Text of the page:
The Resistance Museum tells stories of various Dutch citizens during the war. It describes how the Nazis initially treated most of the Dutch well because of their shared Germanic roots. The museum includes stories of Dutch citizens who thought Nazi rule was the new normal and joined their ranks, citizens who tried to mind their own business during this time, and citizens who supported the underground resistance efforts. The matter-of-fact inclusion of all these stories provides an in-depth look at life in The Netherlands during World War II.
6. Tulip Museum
A visit to The Netherlands wouldn’t be complete without learning about its famed flower, the tulip! If you have the chance, get out into the country and experience the tulip fields for yourself. For a shorter trip, check out Amsterdam's Tulip Museum.
Admittedly this is a museum I wouldn’t have visited if I had to pay for it separately. I’m glad it was included in the I amsterdam City Card because it was fascinating to learn about the history of the tulip.
Did you know tulips are natively from Central Asia? Tulips were brought to The Netherlands by travelers from the Ottoman Empire. It was considered a flower of royalty because of its rarity. Tulip Mania in the 1600s caused tulip bulb prices to skyrocket. Unfortunately, tulip bulbs multiply themselves underground during the winter to create many more tulips. This quickly decreased their rarity and caused the tulip speculation bubble to burst. I never would have learned any of this without a visit to Amsterdam’s Tulip Museum!
7. Our Lord in the Attic Museum
The Netherlands is considered a country of tolerance and diversity since its founding in the 1500s. At that time the Dutch proclaimed the principle of freedom of belief. A fantastic principle in theory, in practice the Dutch said “you are free to believe what you want. However, we support Protestant Christianity, so if you’d like to believe anything else, please hide it from public sight.” Catholics were specifically targeted because the Catholic Spanish that had colonized The Netherlands had just been kicked out of the country.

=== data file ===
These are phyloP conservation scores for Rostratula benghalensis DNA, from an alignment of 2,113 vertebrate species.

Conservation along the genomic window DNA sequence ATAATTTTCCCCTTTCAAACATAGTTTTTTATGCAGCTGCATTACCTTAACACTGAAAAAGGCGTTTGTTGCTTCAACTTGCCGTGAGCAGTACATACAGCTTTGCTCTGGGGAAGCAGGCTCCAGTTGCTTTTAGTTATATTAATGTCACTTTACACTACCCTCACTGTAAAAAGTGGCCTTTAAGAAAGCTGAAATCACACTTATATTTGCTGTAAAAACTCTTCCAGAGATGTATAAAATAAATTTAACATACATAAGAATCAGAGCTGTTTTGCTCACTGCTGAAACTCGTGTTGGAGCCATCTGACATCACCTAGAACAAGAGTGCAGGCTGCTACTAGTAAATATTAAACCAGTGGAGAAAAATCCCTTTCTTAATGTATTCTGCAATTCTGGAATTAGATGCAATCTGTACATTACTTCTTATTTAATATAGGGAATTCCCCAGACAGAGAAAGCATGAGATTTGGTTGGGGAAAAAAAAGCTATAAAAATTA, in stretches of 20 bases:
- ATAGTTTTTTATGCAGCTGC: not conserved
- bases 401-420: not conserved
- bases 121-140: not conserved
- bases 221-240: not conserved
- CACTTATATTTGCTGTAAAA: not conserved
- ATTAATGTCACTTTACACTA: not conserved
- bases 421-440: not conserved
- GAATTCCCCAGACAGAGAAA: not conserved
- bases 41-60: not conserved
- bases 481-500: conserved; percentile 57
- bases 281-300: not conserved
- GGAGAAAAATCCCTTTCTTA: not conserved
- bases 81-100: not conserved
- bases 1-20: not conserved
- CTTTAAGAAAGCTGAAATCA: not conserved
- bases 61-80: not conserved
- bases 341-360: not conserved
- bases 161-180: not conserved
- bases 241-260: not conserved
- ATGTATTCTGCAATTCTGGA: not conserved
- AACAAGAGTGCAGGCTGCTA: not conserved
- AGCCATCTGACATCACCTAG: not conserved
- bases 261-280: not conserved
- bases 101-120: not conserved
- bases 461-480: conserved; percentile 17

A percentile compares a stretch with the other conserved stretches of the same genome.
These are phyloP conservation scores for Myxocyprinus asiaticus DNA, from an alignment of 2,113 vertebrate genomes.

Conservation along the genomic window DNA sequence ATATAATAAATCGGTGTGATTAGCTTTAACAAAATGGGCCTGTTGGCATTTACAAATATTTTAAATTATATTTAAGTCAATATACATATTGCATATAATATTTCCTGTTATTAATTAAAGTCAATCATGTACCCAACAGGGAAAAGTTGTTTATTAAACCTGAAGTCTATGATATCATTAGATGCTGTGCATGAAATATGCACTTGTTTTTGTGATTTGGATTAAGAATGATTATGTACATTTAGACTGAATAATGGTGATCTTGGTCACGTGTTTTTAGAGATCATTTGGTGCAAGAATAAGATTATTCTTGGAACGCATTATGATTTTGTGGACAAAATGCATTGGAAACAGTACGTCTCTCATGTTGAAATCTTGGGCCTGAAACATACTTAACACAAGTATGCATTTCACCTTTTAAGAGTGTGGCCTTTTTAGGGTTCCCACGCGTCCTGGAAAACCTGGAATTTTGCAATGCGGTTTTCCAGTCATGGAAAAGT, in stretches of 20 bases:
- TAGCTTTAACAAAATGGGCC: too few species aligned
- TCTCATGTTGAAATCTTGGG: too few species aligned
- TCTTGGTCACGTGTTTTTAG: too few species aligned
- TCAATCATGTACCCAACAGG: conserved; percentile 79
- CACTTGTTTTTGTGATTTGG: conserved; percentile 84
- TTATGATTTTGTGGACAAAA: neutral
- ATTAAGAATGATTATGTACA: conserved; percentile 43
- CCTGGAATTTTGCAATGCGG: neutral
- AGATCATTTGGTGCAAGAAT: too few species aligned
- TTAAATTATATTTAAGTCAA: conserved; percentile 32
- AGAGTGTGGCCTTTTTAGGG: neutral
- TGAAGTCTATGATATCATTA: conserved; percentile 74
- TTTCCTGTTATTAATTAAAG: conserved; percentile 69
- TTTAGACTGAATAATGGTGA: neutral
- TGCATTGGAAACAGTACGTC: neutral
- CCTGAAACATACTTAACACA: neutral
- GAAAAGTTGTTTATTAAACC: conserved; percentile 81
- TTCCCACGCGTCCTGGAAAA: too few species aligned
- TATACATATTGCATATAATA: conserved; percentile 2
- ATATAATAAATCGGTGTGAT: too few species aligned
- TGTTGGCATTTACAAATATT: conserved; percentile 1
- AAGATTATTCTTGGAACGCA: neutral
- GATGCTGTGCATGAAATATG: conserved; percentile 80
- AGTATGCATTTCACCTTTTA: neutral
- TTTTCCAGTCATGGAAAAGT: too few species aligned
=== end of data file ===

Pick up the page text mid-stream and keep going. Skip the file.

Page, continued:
This intolerance led to the creation of churches in the attics of otherwise residential-looking buildings. Our Lord in the Attic Museum is one such church. When you visit, you can see how the residents lived on the first two floors and then enter the church on the third level. The top three levels were cut away to create balconies highlighting the altar and two-story organ in the back of the church. This museum is worth a visit for its unique disposition and place in Dutch history.
Top Outdoor Activities in Amsterdam
Regardless when you visit Amsterdam, plan on spending some time outside. In typical European fashion, al fresco dining is available year-round. Many of the best areas to explore are outside.
8. Canal Cruise
You cannot visit Amsterdam without seeing its canals! Amsterdam is one of seven cities known as the Venice of the North due to its many canals. The best way to experience the canals is from the water itself. Canal cruises are available near the Centraal Station and the Rijksmuseum starting at 10 euros. A canal cruise is also included in your I amsterdam City Card for free! You can choose to spend an hour learning about the history of the city and the canals as your boat meanders through the watery paths around the city, or upgrade your experience with a wine and cheese cruise. I recommend an evening or sunset cruise as the water is even more beautiful with all the city lights reflecting on it.
9. A'DAM Tower
The A’DAM Tower is a new attraction situated across the harbor from the Centraal Station. You can reach it using the free ferry that crosses the harbor every five minutes. The tower itself is a mecca of art and science innovation with many start-ups using office space throughout the building. The top two floors of A’DAM Tower are accessible to visitors. You can eat lunch or dinner in the tower’s dining room while enjoying the views of Amsterdam, or check out one of the rooftop bars. There is one inside the second floor from the top and one actually on the roof. If you are daring, you can take the opportunity to ride on an outdoor swing that sends you over the edge of the tower above the harbor! Whichever option you choose, make sure you spend some time walking around the rooftop for the best views of the city.